Tag: bipolar

Wellcome Book Prize Longlist: Mind on Fire by Arnold Thomas Fanning

“all these ideas are swirling around inside your head at once, hurling through your mind, it is on fire, so when you speak it all comes out muddled and confused and no one can understand you.”

Like the other Wellcome-longlisted title I’ve highlighted so far, Freshwater by Akwaeke Emezi, Mind on Fire explores mental health. Its subtitle is “A Memoir of Madness and Recovery,” and Irish playwright Fanning focuses on the ten years or so in his twenties and thirties when he struggled to get on top of his bipolar disorder and was in and out of mental hospitals – and even homeless on the streets of London for a short time.

Fanning had suffered from periods of depression ever since his mother’s death from cancer when he was 20, but things got much worse when he was 28 and living in Dublin. It was the summer of 1997 and he’d quit a full-time job to write stories and film scripts. What with the wild swings in his moods and energy levels, though, he found it increasingly difficult to get along with his father, with whom he was living. He also got kicked out of an artists’ residency, and on the way home his car ran out of petrol – such that when he called the police for help, it was for a breakdown in more than one sense. This was the first time he was taken to a psychiatric unit, at the Tyrone and Fermanagh Hospital, where he stayed for 10 days.

In the years to come there would be many more hospital stays, delusions, medication regimes and odd behavior. There would also be time spent in America – an artists’ residency in Virginia, where he met Jennifer, and a fairly long-term relationship with her in New York City – and ups and downs in his writing career. For instance, he remembers that after reading Ulysses he was so despairingly convinced that he would never be a “real writer” like James Joyce that he burned hundreds of pages of work-in-progress.

This was a very hard book for me to rate. The prologue is a brilliant 6.5-page run-on sentence in the second person and present tense (I’ve quoted a fragment above) that puts you right into the author’s experience. It is a superb piece of writing. But nothing that comes after (a more standard first-person narrative, though still in the present tense for most of it) is nearly as good. As I’ve found in some other mental health memoirs, the cycle of hospitalizations and medications gets repetitive. It’s a whole lot of telling: this happened, then that happened. That’s also true of the flashbacks to his childhood and university years.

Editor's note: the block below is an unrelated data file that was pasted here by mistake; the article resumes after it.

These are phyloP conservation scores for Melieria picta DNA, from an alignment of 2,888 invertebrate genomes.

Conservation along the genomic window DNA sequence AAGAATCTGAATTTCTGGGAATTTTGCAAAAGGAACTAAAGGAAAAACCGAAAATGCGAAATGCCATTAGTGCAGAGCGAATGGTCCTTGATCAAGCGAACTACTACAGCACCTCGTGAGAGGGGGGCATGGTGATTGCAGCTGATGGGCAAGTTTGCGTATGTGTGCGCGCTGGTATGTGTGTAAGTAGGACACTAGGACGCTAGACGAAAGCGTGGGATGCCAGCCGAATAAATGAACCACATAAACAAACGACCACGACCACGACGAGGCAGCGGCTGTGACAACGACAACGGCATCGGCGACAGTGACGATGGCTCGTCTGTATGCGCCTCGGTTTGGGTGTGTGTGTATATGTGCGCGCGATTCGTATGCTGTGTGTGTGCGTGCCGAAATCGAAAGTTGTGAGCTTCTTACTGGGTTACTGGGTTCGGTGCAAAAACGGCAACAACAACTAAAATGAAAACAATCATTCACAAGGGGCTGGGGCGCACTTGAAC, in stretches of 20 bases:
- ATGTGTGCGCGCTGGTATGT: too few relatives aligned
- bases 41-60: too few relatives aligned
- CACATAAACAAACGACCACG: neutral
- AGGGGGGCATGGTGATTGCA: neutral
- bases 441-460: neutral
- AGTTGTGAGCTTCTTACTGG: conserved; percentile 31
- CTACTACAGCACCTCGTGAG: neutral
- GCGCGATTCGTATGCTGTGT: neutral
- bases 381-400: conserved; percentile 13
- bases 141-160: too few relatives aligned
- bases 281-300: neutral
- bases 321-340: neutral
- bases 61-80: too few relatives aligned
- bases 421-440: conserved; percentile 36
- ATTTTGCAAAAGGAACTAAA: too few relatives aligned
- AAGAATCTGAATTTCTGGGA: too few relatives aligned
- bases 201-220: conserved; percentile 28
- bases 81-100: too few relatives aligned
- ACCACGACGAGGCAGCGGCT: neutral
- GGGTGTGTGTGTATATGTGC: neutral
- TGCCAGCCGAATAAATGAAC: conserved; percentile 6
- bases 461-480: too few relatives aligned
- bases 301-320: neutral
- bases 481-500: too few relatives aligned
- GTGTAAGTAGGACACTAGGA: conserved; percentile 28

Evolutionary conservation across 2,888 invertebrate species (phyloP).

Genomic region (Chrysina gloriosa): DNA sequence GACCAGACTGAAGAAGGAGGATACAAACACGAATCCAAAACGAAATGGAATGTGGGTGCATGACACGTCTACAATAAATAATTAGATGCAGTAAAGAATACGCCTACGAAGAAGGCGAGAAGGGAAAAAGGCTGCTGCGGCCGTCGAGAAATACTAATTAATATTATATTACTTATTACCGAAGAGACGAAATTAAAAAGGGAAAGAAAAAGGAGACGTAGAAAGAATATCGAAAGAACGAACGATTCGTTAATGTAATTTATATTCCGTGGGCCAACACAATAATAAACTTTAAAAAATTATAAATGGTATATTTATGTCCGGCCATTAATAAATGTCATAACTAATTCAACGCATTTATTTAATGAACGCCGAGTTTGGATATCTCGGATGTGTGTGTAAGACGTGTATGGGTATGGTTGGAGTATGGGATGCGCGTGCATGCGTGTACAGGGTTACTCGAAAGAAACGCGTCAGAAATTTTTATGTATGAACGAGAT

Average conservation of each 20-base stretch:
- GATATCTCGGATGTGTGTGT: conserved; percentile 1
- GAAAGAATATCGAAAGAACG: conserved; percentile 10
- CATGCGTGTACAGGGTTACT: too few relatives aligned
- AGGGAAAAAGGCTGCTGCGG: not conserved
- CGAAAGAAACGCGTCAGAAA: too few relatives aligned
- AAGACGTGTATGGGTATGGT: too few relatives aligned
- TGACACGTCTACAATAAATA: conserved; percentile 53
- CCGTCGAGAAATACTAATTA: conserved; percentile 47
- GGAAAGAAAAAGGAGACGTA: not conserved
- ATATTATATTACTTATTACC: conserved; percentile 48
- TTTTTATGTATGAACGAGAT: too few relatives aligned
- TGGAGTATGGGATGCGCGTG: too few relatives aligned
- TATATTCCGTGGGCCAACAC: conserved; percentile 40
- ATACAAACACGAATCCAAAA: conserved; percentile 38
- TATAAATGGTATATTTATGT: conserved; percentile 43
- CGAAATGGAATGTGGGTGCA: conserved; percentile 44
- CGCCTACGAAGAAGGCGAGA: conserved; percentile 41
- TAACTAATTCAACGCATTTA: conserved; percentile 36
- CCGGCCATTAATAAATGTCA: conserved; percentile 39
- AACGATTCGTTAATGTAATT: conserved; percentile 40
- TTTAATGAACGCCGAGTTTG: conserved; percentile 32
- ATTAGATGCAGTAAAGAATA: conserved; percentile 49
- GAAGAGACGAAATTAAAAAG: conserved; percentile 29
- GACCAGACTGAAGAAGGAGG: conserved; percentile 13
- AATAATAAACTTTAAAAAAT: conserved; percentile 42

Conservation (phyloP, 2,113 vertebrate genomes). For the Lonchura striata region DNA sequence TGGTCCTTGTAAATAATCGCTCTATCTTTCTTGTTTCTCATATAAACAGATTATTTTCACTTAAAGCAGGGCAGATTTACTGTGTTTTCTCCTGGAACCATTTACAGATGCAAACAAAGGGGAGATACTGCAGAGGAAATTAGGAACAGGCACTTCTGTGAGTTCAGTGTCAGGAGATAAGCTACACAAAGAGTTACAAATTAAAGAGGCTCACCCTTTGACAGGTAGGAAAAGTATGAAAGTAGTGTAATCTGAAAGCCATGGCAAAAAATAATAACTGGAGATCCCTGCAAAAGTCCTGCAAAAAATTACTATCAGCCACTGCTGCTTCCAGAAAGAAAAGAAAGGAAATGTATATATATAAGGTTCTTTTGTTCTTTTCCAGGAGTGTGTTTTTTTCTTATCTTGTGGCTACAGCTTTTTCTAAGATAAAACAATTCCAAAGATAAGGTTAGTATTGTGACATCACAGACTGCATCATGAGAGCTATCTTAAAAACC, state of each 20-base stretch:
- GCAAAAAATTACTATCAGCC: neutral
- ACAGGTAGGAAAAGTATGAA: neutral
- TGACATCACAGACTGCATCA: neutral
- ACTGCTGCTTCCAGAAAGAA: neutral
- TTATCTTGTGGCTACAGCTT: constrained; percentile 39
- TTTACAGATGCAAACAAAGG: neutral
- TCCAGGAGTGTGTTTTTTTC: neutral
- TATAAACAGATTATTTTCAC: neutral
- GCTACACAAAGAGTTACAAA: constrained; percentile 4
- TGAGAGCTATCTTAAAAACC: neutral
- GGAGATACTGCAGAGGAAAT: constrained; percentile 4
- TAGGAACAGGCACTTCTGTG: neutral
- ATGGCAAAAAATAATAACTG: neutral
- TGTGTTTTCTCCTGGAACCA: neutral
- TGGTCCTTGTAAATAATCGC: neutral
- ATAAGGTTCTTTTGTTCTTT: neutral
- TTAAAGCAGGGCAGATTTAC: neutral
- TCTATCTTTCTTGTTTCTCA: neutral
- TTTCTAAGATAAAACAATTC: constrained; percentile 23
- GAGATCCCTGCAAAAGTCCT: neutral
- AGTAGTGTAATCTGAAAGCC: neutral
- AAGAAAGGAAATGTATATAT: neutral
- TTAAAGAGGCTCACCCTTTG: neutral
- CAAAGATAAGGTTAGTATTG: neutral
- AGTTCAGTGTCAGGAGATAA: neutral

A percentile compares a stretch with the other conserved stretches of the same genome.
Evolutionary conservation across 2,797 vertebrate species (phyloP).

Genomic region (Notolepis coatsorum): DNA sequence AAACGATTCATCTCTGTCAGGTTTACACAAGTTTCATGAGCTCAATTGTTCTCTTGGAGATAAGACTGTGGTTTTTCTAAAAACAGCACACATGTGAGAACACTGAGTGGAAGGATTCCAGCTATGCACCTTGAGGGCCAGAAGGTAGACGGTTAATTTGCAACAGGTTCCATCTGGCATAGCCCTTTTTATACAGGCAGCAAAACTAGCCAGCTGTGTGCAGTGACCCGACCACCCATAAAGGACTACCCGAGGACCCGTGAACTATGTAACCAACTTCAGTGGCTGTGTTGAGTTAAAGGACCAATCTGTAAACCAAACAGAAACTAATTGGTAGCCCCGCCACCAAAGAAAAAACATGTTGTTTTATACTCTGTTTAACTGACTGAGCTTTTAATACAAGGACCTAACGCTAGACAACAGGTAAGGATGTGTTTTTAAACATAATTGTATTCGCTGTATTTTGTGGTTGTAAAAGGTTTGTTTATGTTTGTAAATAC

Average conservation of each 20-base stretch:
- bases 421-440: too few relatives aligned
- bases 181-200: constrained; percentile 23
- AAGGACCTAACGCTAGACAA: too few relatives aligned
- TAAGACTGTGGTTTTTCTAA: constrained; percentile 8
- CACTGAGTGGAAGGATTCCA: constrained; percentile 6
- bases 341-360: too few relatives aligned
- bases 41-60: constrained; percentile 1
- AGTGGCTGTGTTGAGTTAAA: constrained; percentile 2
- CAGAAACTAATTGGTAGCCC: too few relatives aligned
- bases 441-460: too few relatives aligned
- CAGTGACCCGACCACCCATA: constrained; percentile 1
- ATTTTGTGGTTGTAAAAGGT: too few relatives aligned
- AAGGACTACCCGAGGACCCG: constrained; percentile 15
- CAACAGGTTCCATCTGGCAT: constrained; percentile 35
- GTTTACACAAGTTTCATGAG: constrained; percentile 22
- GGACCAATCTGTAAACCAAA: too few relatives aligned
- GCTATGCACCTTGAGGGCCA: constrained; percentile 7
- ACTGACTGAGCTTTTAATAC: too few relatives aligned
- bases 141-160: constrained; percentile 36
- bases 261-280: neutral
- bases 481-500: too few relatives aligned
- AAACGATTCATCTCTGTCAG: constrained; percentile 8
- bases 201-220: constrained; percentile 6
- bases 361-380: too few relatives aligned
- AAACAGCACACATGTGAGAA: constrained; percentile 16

Due to his unreliable memory of his years lost to bipolar, Fanning has had to recreate his experiences from medical records, interviews with people who knew him, and so on. This insistence on documentary realism distances the reader from what should be intimate, terrifying events. I almost wondered if this would have worked better as a novel, allowing the author to invent more and thus better capture what it actually felt like to flirt with madness. There’s no denying the extremity of this period of his life, but I found myself unable to fully engage with the retelling. (Also, this is doomed to be mistaken for the superior Brain on Fire.)

My rating:

 

A favorite passage:

St John of God’s carries associations for me. I attended primary school not far from here, and used to see denizens of the hospital on their day outings, conspicuous in the way they walked: hunched over, balled up, constricted, eyes down to the ground, visibly disturbed. We cruelly referred to these people as ‘mentallers’, though never to their faces or within earshot, as we were frightened of them.

Now I, too, am a mentaller.

My gut feeling: There are several stronger memoirs on the longlist, so I don’t see this one making it through.

 

Longlist strategy:

  • I’m about halfway through both The Trauma Cleaner by Sarah Krasnostein and My Year of Rest and Relaxation by Ottessa Moshfegh.
  • I finally got hold of a library copy of Murmur by Will Eaves.
  • The only two books I haven’t read and don’t have access to are Astroturf and Polio. I’ll only read these if they are on the shortlist. (Fingers crossed Astroturf doesn’t make it: it sounds awful!)

The Wellcome Book Prize shortlist will be announced on Tuesday, March 19th, and the winner will be revealed on Wednesday, May 1st.

We plan to choose our own shortlist to announce on Friday, March 15th. Follow along here and on Halfman, Halfbook, Annabookbel, A Little Blog of Books, and Dr. Laura Tisdall for reviews and predictions.